The Sequester Made Easy

Image borrowed from Matthew Gagnon via Facebook

It’s the end of the world as we know it, right?  I mean, the sequester has dominated the news for a while now.  Over and over again, we’ve been told of the impending apocalypse that awaits us if we didn’t avert the automatic $85 billion in spending cuts that would automatically kick in.

Oh sure, the sequester isn’t really what it’s been presented as.  Rather than draconian cuts, it’s more a case of cutting future growth, but let’s say we took Washington at its word on all of this?  How could we cut $85 billion without losing the 170 million jobs Maxine Waters claimed it would destroy (despite there not being that many jobs in the entire country)?

Well, let’s start with assuming that the $85 billion in cuts had to start with this current fiscal year.  That’s a lot of money to you and me, but as Washington goes, it’s not that big of a total.

In fact, we give $53.3 billion out in foreign aid each year.  That’s over 62 percent of the sequester amount right there, and not a living soul in the United States would ever feel the pinch.  After all, this money goes to other countries, many of whom don’t like us in any way, shape, or form.  Honestly, this whole thing of giving money to other countries smacks of tribute given in the ancient world to buy peace.  While I like the idea of no war, it doesn’t work.

So, with a stroke of the pen, we’ve eliminated $50 billion out of our budget.  Now, we just need to find $31.7 billion.  Can we do that?  Well, How about we next look at the $25 billion the federal government pays to maintain buildings that it no longer uses?  Not only would selling these buildings cut expenditures, but would actually bring in a bit of one-time revenue.

That brings us down to just $6.7 billion.  This is out of a budget of $1.1 trillion.  Think that there’s not $6.7 billion to cut out of the budget?  I wouldn’t be so sure.  From USA Today:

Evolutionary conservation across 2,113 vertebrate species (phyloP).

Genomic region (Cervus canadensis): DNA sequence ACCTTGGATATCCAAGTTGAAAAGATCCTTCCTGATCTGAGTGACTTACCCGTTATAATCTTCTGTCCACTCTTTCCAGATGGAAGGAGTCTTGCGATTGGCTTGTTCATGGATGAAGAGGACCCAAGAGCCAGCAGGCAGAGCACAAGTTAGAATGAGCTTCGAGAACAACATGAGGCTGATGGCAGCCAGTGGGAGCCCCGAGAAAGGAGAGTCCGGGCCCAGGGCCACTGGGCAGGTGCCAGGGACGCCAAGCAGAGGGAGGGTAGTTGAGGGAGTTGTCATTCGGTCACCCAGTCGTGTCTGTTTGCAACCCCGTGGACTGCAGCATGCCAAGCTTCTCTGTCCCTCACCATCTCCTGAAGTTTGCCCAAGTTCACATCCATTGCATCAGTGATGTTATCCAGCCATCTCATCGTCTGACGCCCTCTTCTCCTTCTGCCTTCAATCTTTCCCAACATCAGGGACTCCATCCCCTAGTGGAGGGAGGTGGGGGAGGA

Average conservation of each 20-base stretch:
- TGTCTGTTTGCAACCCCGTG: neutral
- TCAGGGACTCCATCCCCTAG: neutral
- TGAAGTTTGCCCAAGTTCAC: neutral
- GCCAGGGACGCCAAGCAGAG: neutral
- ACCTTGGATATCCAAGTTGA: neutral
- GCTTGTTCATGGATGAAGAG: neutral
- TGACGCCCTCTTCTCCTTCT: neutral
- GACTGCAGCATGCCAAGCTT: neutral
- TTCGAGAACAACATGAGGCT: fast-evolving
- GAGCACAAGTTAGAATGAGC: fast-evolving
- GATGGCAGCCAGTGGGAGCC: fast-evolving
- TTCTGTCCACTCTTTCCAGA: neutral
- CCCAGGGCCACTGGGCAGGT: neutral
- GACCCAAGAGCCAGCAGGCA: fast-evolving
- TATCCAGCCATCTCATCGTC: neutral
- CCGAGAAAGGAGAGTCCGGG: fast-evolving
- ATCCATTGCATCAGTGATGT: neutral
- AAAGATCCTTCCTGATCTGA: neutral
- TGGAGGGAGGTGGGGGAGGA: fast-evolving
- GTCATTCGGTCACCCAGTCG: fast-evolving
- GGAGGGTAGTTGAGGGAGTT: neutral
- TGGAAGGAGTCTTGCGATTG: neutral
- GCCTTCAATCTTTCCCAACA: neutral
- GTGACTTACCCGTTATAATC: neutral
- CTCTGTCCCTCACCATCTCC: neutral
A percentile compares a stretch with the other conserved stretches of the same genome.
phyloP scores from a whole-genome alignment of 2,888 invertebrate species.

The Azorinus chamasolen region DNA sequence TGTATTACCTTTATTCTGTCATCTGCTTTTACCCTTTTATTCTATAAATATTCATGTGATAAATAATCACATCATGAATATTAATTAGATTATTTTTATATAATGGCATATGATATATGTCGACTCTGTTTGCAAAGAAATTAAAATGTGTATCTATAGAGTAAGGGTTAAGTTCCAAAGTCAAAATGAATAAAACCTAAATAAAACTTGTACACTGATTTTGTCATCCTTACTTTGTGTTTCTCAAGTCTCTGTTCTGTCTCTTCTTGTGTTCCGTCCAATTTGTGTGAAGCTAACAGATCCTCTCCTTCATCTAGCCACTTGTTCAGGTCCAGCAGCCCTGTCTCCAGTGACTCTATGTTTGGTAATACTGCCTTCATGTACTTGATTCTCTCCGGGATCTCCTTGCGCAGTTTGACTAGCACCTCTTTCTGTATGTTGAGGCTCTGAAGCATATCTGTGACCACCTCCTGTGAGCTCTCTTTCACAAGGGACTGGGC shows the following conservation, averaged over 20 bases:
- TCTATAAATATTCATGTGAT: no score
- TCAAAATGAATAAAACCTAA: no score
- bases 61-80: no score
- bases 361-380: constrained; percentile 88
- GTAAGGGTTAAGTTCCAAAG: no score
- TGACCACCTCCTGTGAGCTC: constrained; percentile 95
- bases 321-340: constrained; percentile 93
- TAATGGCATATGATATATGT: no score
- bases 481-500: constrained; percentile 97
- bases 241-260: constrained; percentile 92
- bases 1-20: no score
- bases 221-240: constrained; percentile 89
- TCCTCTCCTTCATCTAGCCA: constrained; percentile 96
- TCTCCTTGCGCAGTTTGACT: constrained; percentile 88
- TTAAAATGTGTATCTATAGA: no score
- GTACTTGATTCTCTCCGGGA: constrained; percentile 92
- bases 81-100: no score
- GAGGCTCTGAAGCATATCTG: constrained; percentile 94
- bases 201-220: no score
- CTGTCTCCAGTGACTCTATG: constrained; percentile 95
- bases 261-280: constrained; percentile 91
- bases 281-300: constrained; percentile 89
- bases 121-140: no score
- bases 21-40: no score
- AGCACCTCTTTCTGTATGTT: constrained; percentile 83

Some agencies perform their own security assessments for federally owned buildings, even though they’re already paying the Federal Protective Service $236 million a year for the same work.

Thirteen agencies fund 209 different science, technology, engineering and math (STEM) education programs — and 173 of those programs overlap with at least one other program.

And the government has at least 15 major financial literacy programs — including three new ones established by the Dodd-Frank Wall Street Reform and Consumer Protection Act.

None of these even remotely tackles the waste within the agencies, nor the boondoggles within these departments that they refuse to address.  For example, a supposed three percent cut for all departments will allegedly result in a 20 percent cut in income for civilian employees within the Department of Defense (at least that is what multiple sources within the DoD have reported to me), despite the $1.5 trillion cost of the F-35 that is still not fully operational.

Equally impossible to ignore is the $1.5 trillion price tag for one of the biggest failures in Pentagon history. $1.5 trillion is the cost of operating the air craft for 55 years, an amount that has been consistently increased as the program drags on. It’s the most expensive weapons system the Pentagon has ever commissioned. And as problems mount, there are growing concerns that the F-35 will never fly a combat mission.

“This was a huge mistake. We were warned about it in the 1990s by some prescient people. Those people were ignored,” said Winslow Wheeler, a long-time Congressional staffer who now is the director of the Straus Military Reform Project. “We’re living the consequences of the bad, fundamental design of the airplane and bad, fundamental design of the acquisition plan.”

Folks, the cuts are there.  It’s not difficult to see where Rand Paul could come up with $85 billion in cuts annually for the next ten years.  I mean, I can come up with the first $85 billion with the help of a Google search.  One would think that Congress, who has access to the General Accounting Office to do a lot more digging into idiotic expenditures, could do at least as much.

Of course, that’s assuming they ever wanted to do so in the first place.

 


The views and opinions expressed by individual authors are not necessarily those of other authors, advertisers, developers or editors at United Liberty.